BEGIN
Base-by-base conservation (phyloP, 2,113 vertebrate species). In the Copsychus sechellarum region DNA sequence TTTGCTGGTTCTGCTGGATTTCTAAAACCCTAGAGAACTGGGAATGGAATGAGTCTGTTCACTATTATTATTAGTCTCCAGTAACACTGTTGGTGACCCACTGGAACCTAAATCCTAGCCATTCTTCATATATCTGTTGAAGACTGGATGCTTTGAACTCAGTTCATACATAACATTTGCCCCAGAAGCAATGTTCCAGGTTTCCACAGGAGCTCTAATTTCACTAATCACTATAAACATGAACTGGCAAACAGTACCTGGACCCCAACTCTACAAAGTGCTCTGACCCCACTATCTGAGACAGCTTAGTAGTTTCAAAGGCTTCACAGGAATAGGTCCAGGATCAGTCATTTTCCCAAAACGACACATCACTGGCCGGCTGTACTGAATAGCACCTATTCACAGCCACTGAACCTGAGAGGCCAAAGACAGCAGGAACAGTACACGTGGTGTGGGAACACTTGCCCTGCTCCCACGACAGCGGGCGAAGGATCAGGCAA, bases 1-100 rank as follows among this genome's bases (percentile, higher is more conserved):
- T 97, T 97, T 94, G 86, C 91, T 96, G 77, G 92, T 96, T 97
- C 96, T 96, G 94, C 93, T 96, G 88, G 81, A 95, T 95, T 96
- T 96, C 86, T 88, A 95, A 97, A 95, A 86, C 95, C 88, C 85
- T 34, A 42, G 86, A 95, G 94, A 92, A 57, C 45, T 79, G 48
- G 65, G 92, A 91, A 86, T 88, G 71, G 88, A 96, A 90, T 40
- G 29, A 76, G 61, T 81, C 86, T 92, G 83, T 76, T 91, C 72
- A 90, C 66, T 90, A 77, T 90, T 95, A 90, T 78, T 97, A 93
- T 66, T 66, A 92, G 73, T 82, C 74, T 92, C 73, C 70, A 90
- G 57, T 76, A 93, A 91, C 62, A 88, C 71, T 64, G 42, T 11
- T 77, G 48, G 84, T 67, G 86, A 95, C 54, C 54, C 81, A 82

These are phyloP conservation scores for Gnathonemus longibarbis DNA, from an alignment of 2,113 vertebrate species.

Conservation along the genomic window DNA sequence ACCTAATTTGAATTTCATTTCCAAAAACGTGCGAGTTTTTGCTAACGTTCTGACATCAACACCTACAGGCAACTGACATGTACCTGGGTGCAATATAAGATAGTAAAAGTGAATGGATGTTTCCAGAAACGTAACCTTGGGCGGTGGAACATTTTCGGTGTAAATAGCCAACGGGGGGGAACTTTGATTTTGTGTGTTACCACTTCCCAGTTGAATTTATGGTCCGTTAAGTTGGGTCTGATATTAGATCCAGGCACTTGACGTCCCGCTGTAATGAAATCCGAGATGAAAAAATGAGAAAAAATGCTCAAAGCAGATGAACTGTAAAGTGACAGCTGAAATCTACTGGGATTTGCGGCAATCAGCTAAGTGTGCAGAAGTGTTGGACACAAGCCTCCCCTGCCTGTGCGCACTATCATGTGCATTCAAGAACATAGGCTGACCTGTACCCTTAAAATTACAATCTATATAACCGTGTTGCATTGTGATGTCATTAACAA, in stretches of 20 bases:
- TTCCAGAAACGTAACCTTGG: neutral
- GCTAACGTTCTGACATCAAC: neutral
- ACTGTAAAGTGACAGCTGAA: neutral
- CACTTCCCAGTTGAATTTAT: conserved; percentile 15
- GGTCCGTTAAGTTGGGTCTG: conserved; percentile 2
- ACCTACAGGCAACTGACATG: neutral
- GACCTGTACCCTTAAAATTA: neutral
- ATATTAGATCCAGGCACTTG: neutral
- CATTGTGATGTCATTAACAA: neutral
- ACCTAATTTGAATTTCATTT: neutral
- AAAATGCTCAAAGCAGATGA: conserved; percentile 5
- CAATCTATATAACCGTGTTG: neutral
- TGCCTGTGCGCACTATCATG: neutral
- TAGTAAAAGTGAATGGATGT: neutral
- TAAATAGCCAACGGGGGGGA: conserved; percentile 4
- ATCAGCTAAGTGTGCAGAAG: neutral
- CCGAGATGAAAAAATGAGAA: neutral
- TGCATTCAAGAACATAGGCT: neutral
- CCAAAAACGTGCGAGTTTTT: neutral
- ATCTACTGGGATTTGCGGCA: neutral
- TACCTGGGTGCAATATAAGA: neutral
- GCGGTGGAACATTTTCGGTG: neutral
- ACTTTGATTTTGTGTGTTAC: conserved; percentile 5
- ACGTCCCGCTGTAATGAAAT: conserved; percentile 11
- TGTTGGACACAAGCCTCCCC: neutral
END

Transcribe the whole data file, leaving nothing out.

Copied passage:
Base-by-base conservation (phyloP, 2,113 vertebrate species). In the Copsychus sechellarum region DNA sequence TTTGCTGGTTCTGCTGGATTTCTAAAACCCTAGAGAACTGGGAATGGAATGAGTCTGTTCACTATTATTATTAGTCTCCAGTAACACTGTTGGTGACCCACTGGAACCTAAATCCTAGCCATTCTTCATATATCTGTTGAAGACTGGATGCTTTGAACTCAGTTCATACATAACATTTGCCCCAGAAGCAATGTTCCAGGTTTCCACAGGAGCTCTAATTTCACTAATCACTATAAACATGAACTGGCAAACAGTACCTGGACCCCAACTCTACAAAGTGCTCTGACCCCACTATCTGAGACAGCTTAGTAGTTTCAAAGGCTTCACAGGAATAGGTCCAGGATCAGTCATTTTCCCAAAACGACACATCACTGGCCGGCTGTACTGAATAGCACCTATTCACAGCCACTGAACCTGAGAGGCCAAAGACAGCAGGAACAGTACACGTGGTGTGGGAACACTTGCCCTGCTCCCACGACAGCGGGCGAAGGATCAGGCAA, bases 1-100 rank as follows among this genome's bases (percentile, higher is more conserved):
- T 97, T 97, T 94, G 86, C 91, T 96, G 77, G 92, T 96, T 97
- C 96, T 96, G 94, C 93, T 96, G 88, G 81, A 95, T 95, T 96
- T 96, C 86, T 88, A 95, A 97, A 95, A 86, C 95, C 88, C 85
- T 34, A 42, G 86, A 95, G 94, A 92, A 57, C 45, T 79, G 48
- G 65, G 92, A 91, A 86, T 88, G 71, G 88, A 96, A 90, T 40
- G 29, A 76, G 61, T 81, C 86, T 92, G 83, T 76, T 91, C 72
- A 90, C 66, T 90, A 77, T 90, T 95, A 90, T 78, T 97, A 93
- T 66, T 66, A 92, G 73, T 82, C 74, T 92, C 73, C 70, A 90
- G 57, T 76, A 93, A 91, C 62, A 88, C 71, T 64, G 42, T 11
- T 77, G 48, G 84, T 67, G 86, A 95, C 54, C 54, C 81, A 82

These are phyloP conservation scores for Gnathonemus longibarbis DNA, from an alignment of 2,113 vertebrate species.

Conservation along the genomic window DNA sequence ACCTAATTTGAATTTCATTTCCAAAAACGTGCGAGTTTTTGCTAACGTTCTGACATCAACACCTACAGGCAACTGACATGTACCTGGGTGCAATATAAGATAGTAAAAGTGAATGGATGTTTCCAGAAACGTAACCTTGGGCGGTGGAACATTTTCGGTGTAAATAGCCAACGGGGGGGAACTTTGATTTTGTGTGTTACCACTTCCCAGTTGAATTTATGGTCCGTTAAGTTGGGTCTGATATTAGATCCAGGCACTTGACGTCCCGCTGTAATGAAATCCGAGATGAAAAAATGAGAAAAAATGCTCAAAGCAGATGAACTGTAAAGTGACAGCTGAAATCTACTGGGATTTGCGGCAATCAGCTAAGTGTGCAGAAGTGTTGGACACAAGCCTCCCCTGCCTGTGCGCACTATCATGTGCATTCAAGAACATAGGCTGACCTGTACCCTTAAAATTACAATCTATATAACCGTGTTGCATTGTGATGTCATTAACAA, in stretches of 20 bases:
- TTCCAGAAACGTAACCTTGG: neutral
- GCTAACGTTCTGACATCAAC: neutral
- ACTGTAAAGTGACAGCTGAA: neutral
- CACTTCCCAGTTGAATTTAT: conserved; percentile 15
- GGTCCGTTAAGTTGGGTCTG: conserved; percentile 2
- ACCTACAGGCAACTGACATG: neutral
- GACCTGTACCCTTAAAATTA: neutral
- ATATTAGATCCAGGCACTTG: neutral
- CATTGTGATGTCATTAACAA: neutral
- ACCTAATTTGAATTTCATTT: neutral
- AAAATGCTCAAAGCAGATGA: conserved; percentile 5
- CAATCTATATAACCGTGTTG: neutral
- TGCCTGTGCGCACTATCATG: neutral
- TAGTAAAAGTGAATGGATGT: neutral
- TAAATAGCCAACGGGGGGGA: conserved; percentile 4
- ATCAGCTAAGTGTGCAGAAG: neutral
- CCGAGATGAAAAAATGAGAA: neutral
- TGCATTCAAGAACATAGGCT: neutral
- CCAAAAACGTGCGAGTTTTT: neutral
- ATCTACTGGGATTTGCGGCA: neutral
- TACCTGGGTGCAATATAAGA: neutral
- GCGGTGGAACATTTTCGGTG: neutral
- ACTTTGATTTTGTGTGTTAC: conserved; percentile 5
- ACGTCCCGCTGTAATGAAAT: conserved; percentile 11
- TGTTGGACACAAGCCTCCCC: neutral